My wife has a couple of doctors. I have a doctor. We each utilize the service of the same dentist. We do our own mouse calls.
In the age of WebMD and Wikipedia, it’s all too easy for people to self diagnose, and attempt to self cure some perceived or actual disease. Got some symptoms? Use Google to see what’s wrong and what to do about it.
It’s not that the internet is going to replace our need to visit the doctor in person. The problem is that the doctor doesn’t have time or inclination (meaning, we can’t afford to pay the doctor to give us extra time) to educate us about what is wrong with us and what treatment we need. Or, even before that– the doctor doesn’t devote sufficient time to even find out what’s wrong with us.
How do we bridge the gap between what the doctor knows but doesn’t have time to educate us about, and what we want and need to know to keep ourselves healthy? The disruptive influence of the internet can help. What you learn about your ailment and cure on the internet can be a threat that many doctors can’t handle.
Smart doctors recognize that some patients have the ability, inclination, and patience to help themselves as patients. I visited a doctor recently who told me to use Google to find out more information about his diagnosis and cure. My family doctor has done the same. He recognized the benefits and the risks. So long as I act like an informed patient and don’t act like a doctor, he’s fine with my use of the new technology.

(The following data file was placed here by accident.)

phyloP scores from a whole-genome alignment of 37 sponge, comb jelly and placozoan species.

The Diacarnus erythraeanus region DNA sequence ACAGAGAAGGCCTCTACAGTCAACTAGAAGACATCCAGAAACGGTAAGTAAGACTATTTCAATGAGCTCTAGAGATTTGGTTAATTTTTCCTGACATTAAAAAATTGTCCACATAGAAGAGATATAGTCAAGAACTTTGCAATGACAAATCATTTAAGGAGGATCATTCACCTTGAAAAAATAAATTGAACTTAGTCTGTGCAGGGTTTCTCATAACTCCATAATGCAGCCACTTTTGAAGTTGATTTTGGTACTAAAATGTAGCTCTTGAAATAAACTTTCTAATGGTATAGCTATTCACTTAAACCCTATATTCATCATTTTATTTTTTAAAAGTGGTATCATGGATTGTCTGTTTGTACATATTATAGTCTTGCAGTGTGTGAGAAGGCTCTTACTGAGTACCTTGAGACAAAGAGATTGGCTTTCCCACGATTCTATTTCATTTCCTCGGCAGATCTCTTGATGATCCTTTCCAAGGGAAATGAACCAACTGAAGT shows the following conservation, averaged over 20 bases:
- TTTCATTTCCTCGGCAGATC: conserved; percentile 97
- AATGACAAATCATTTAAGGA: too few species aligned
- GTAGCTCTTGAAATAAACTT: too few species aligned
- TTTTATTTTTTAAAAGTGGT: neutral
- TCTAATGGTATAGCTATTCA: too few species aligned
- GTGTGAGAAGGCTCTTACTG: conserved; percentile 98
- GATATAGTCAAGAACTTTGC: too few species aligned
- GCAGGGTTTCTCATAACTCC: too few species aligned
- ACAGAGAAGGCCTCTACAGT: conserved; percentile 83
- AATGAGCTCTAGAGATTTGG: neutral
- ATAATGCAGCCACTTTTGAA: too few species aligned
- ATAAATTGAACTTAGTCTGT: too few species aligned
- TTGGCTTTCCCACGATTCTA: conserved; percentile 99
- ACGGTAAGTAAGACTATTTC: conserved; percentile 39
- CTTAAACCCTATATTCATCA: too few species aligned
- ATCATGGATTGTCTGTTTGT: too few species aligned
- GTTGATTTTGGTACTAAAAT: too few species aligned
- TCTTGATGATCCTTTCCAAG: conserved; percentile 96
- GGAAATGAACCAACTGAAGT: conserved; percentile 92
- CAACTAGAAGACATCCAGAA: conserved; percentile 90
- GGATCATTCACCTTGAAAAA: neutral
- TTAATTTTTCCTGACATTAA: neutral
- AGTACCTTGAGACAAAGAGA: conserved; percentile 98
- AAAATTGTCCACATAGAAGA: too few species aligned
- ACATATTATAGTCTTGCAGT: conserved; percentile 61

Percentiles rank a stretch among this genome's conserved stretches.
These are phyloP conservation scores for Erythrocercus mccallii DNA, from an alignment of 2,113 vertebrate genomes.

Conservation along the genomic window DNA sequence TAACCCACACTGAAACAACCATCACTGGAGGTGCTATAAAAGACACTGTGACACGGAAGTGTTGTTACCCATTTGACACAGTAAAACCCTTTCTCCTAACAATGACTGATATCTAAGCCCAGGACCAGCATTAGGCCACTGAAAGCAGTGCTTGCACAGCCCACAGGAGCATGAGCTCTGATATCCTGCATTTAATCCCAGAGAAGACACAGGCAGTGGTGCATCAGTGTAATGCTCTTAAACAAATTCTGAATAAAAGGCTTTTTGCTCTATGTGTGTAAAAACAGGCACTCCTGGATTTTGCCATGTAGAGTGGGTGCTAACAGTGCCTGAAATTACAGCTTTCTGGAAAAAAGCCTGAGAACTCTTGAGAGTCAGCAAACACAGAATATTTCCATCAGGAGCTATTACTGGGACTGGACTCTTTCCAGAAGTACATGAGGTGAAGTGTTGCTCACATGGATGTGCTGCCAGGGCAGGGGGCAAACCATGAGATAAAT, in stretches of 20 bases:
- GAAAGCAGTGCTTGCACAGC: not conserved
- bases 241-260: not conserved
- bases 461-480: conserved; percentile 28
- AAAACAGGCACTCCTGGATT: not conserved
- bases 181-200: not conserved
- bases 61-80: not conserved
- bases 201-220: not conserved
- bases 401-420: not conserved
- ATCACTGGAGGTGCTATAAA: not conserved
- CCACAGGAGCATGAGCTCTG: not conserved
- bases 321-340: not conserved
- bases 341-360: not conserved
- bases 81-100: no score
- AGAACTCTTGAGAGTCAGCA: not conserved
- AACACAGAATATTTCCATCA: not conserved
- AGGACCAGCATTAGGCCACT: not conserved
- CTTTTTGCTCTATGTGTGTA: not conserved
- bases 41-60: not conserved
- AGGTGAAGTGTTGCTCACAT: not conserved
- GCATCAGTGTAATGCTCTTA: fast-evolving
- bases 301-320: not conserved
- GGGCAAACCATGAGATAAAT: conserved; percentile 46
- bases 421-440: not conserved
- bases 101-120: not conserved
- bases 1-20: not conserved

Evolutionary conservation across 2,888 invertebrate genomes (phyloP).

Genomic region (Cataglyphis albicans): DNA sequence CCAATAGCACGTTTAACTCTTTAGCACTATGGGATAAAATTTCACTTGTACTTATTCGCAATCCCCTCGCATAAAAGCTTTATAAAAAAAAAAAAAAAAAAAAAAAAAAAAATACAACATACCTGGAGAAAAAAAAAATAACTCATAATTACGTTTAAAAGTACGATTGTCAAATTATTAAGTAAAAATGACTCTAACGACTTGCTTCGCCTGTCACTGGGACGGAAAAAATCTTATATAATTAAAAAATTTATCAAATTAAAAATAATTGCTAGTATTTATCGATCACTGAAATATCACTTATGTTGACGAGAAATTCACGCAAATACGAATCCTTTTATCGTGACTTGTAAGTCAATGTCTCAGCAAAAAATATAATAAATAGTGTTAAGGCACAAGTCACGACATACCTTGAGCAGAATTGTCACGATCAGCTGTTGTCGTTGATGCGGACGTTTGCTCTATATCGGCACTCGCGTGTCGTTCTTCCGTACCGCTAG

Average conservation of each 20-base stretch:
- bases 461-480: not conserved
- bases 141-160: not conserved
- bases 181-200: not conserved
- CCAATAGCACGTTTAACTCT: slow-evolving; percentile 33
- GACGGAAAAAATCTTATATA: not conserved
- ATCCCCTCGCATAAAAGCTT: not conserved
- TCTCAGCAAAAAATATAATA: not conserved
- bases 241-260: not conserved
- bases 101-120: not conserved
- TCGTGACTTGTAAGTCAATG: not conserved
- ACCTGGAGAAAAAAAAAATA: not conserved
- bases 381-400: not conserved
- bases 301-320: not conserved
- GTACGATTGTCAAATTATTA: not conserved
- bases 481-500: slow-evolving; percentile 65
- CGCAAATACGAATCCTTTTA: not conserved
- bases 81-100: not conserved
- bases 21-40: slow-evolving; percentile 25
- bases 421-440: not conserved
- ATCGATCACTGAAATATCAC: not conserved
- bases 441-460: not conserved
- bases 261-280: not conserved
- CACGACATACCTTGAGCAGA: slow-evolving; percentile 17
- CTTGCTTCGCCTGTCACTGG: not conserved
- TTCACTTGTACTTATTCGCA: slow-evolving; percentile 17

What are the risks of making these so-called mouse calls? A misdiagnosis and a wrong cure could be a serious one-two punch with disastrous results. So it makes sense to combine the doctor’s perspective with extra research.
The internet is a great repository of medical information. And medical misinformation. As the knight who guarded the Holy Grail in Indiana Jones lamented, “choose wisely.”
Patients who venture online can sink into a murky, muddy minefield of medical misinformation which could create a schism in the traditional doctor-patient relationship.
For what it’s worth, I’ve had good success with online information which helped reduce nagging joint and muscle pains. 10 years of pain medicine did not provide the results obtained from information found online.
Online medical information is a brave new world, so caution is beneficial. If the doctor can’t afford house calls, a few mouse calls might help.